Entire Section

  • CIR 3.1.11 CIR 3.1.11

    A Fund is a Money Market Fund if the Fund's investment objectives are to preserve the capital of the Fund and provide daily liquidity, while achieving returns that are in line with money market rates.

    [Added] RM158/2015 (Made 9th December 2015). [VER19/02-16]

    • CIR 3.1.11 Guidance

      1. Money market rates are interest rates on instruments that are normally traded on the money market, such as treasury bills, certificates of deposit and commercial paper.
      2. A Fund may fall within the definition of a Money Market Fund even if it:
      (a) is not described or marketed as such a Fund; or
      (b) has objectives additional to those specified in the definition, provided that they are not inconsistent with the investment objectives in the definition.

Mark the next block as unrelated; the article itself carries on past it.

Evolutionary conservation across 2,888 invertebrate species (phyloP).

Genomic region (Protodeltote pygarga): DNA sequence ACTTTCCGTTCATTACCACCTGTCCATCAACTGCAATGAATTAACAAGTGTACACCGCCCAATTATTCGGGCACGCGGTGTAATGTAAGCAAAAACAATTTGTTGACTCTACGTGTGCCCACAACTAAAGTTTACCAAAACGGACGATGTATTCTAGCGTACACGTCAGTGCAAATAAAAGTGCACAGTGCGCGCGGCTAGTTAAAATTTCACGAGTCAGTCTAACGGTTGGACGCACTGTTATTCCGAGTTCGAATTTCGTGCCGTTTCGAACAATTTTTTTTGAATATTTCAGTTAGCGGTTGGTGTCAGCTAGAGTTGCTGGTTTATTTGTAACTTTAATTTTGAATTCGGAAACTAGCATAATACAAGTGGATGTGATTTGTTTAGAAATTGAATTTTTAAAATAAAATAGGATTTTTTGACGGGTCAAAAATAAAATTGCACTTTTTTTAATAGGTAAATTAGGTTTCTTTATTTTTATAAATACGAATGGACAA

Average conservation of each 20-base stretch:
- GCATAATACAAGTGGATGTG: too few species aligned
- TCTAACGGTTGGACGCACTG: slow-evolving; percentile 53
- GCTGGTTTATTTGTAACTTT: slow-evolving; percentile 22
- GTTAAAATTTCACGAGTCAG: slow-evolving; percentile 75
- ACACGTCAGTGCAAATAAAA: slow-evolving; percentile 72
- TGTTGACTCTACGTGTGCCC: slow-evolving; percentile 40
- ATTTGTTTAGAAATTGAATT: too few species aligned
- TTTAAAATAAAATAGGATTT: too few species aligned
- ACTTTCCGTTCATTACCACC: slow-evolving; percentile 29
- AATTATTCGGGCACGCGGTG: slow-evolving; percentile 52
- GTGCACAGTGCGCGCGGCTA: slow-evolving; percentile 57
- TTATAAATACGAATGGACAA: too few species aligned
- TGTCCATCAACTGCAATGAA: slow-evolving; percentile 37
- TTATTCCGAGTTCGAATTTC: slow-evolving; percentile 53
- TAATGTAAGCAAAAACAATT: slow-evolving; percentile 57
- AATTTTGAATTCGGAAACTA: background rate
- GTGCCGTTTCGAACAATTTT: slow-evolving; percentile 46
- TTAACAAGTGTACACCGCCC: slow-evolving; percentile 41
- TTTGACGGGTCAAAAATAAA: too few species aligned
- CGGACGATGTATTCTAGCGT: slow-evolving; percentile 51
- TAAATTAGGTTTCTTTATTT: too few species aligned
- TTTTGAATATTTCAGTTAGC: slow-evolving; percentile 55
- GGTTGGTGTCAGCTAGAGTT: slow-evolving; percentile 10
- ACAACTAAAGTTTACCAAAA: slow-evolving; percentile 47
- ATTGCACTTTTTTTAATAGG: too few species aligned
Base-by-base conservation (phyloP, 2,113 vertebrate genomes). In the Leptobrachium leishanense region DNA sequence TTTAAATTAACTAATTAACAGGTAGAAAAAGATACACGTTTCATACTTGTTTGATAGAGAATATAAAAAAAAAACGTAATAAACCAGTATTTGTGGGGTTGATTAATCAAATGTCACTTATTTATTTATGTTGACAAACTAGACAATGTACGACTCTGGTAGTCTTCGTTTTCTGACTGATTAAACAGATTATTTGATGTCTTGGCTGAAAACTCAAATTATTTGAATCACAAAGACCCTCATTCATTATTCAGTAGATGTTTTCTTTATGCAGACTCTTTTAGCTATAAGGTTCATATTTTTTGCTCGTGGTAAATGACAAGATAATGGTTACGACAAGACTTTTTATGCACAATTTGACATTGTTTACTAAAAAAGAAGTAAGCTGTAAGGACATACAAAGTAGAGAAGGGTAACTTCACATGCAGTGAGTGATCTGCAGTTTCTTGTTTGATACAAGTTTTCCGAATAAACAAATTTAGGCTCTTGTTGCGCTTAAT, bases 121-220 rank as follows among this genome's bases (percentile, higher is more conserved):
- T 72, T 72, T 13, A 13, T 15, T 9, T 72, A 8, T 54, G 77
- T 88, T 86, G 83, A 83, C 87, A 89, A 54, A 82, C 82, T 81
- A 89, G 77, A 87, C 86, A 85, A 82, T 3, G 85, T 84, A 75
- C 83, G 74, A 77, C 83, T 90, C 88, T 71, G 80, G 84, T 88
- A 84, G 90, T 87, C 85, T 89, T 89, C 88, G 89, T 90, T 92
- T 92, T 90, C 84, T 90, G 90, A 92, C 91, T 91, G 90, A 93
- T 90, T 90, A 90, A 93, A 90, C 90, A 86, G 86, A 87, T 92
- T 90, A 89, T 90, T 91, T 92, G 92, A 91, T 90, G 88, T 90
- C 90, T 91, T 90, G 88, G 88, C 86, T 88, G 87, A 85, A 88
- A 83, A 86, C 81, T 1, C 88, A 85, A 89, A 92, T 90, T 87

3. Money market funds in other jurisdictions are structured as either variable net asset value Funds (VNAV Funds) or stable net asset value Funds (SNAV Funds). A VNAV Fund values its assets on a mark to market basis, allowing for changes in the value of Units. A SNAV Fund aims to maintain an unchanged face value (e.g. $1 per Unit).
      4. The combined practical effect of the valuation requirements in Rule 8.4.1 and the requirements for pricing of Units in Rule 8.5.1 prevents a Money Market Fund being established as a SNAV Fund in the DIFC. The DFSA would generally not waive those requirements to allow such a Fund to be established due to the additional systemic risks and risks to investors that a SNAV Fund can present.
      [Added] RM158/2015 (Made 9th December 2015). [VER19/02-16]